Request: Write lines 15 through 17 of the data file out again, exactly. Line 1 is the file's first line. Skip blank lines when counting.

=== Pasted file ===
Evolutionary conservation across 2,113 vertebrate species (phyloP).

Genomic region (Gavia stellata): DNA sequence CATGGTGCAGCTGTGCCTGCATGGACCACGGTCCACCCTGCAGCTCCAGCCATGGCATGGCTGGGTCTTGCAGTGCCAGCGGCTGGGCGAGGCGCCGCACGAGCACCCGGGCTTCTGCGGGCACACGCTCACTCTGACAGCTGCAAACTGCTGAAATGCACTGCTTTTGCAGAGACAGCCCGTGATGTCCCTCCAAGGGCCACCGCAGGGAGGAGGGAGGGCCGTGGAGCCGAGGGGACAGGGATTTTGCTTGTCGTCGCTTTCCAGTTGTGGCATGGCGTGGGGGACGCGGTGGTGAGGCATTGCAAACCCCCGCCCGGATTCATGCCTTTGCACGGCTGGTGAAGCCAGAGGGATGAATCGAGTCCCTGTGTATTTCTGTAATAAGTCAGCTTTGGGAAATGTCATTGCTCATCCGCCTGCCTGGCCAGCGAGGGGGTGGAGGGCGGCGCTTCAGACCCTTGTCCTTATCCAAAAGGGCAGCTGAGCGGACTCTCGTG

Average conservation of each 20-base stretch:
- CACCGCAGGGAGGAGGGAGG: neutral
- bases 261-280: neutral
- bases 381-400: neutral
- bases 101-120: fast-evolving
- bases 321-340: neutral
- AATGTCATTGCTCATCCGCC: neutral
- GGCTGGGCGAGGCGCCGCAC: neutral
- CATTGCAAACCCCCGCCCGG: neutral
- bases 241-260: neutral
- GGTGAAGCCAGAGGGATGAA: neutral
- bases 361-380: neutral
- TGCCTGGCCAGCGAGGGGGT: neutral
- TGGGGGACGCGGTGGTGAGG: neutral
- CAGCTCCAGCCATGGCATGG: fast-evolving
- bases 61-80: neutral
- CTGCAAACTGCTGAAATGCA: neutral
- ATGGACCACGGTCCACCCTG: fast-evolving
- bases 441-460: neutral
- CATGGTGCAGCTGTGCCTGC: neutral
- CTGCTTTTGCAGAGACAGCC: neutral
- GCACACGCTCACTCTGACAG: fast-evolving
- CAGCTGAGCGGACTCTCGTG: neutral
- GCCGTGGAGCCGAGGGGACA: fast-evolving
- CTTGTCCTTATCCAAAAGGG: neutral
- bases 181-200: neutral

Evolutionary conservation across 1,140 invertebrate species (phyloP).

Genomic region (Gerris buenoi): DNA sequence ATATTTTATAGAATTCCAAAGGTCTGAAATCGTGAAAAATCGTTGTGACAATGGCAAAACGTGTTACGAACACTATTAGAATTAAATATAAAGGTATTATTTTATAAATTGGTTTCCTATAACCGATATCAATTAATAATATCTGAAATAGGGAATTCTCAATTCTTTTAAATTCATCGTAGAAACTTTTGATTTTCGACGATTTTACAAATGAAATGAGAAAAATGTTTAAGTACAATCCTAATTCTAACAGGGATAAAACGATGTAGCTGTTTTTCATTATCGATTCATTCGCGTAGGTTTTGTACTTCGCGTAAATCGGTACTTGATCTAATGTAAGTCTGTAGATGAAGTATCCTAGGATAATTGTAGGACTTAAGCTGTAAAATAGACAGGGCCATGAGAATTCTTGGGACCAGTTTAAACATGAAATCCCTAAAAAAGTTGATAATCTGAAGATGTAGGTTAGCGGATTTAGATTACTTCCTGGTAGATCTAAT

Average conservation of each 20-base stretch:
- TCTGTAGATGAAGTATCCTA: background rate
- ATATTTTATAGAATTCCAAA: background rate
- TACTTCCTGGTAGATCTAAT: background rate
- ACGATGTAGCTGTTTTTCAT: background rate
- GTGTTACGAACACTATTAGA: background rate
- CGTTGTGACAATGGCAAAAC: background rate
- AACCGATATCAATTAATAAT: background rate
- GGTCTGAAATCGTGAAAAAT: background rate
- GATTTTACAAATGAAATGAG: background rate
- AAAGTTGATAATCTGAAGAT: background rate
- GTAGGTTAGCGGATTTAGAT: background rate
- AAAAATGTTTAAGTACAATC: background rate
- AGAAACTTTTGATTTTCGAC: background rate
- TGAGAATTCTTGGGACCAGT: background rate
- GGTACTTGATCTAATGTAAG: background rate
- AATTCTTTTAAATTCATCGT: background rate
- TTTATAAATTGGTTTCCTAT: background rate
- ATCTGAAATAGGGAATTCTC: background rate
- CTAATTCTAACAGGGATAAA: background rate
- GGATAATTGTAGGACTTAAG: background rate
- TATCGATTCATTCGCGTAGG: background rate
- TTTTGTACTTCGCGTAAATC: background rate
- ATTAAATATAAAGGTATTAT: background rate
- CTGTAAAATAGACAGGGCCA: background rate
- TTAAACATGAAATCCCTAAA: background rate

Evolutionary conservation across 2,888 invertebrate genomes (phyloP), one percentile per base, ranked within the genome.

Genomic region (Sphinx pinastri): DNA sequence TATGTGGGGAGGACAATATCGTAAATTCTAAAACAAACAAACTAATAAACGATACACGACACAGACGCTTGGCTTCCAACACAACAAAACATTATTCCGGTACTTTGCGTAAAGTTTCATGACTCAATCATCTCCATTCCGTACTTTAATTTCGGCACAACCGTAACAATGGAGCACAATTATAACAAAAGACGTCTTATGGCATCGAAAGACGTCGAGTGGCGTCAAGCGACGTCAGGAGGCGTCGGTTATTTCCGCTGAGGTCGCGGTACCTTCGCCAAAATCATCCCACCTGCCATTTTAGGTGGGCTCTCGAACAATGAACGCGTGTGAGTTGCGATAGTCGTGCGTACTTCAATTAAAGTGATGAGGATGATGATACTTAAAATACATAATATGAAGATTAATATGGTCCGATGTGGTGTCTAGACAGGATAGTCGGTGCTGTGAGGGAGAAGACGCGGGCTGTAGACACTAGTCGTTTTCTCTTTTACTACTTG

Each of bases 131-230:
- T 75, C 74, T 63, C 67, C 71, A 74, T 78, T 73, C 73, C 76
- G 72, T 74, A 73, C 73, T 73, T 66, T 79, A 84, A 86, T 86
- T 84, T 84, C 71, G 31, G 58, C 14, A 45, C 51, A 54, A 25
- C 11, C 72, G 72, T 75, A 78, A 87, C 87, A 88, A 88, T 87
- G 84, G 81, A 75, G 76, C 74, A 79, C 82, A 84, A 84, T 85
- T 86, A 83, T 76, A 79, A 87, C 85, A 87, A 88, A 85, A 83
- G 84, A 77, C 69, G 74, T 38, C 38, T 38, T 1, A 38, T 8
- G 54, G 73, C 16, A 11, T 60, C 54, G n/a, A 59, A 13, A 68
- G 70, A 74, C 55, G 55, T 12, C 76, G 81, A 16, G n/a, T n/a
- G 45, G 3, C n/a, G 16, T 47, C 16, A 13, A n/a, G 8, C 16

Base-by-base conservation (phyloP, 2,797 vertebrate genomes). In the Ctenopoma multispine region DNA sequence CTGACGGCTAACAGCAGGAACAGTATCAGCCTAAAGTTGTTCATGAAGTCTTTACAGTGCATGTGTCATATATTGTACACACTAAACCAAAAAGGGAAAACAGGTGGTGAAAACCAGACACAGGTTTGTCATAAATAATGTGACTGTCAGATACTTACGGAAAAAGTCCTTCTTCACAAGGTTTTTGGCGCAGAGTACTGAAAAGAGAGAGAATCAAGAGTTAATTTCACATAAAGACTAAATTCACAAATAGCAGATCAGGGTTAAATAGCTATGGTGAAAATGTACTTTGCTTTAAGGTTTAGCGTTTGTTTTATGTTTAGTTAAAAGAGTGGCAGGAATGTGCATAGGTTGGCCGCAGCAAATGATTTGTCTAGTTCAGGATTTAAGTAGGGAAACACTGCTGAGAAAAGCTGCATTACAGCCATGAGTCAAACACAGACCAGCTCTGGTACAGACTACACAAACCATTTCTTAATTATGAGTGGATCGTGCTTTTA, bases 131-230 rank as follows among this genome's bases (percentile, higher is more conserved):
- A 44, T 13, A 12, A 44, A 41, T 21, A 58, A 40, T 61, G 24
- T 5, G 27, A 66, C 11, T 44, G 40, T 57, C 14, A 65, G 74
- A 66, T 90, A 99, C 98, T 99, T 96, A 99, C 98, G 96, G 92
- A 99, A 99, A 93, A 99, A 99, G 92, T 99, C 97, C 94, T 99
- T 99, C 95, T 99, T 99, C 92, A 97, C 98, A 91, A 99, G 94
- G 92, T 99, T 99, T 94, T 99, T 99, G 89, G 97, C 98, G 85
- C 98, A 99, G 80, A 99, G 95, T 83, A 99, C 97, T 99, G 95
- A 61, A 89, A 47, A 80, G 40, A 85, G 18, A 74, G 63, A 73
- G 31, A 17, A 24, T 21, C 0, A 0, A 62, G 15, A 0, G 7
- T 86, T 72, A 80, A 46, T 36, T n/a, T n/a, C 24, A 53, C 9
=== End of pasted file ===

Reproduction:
- TGCCTGGCCAGCGAGGGGGT: neutral
- TGGGGGACGCGGTGGTGAGG: neutral
- CAGCTCCAGCCATGGCATGG: fast-evolving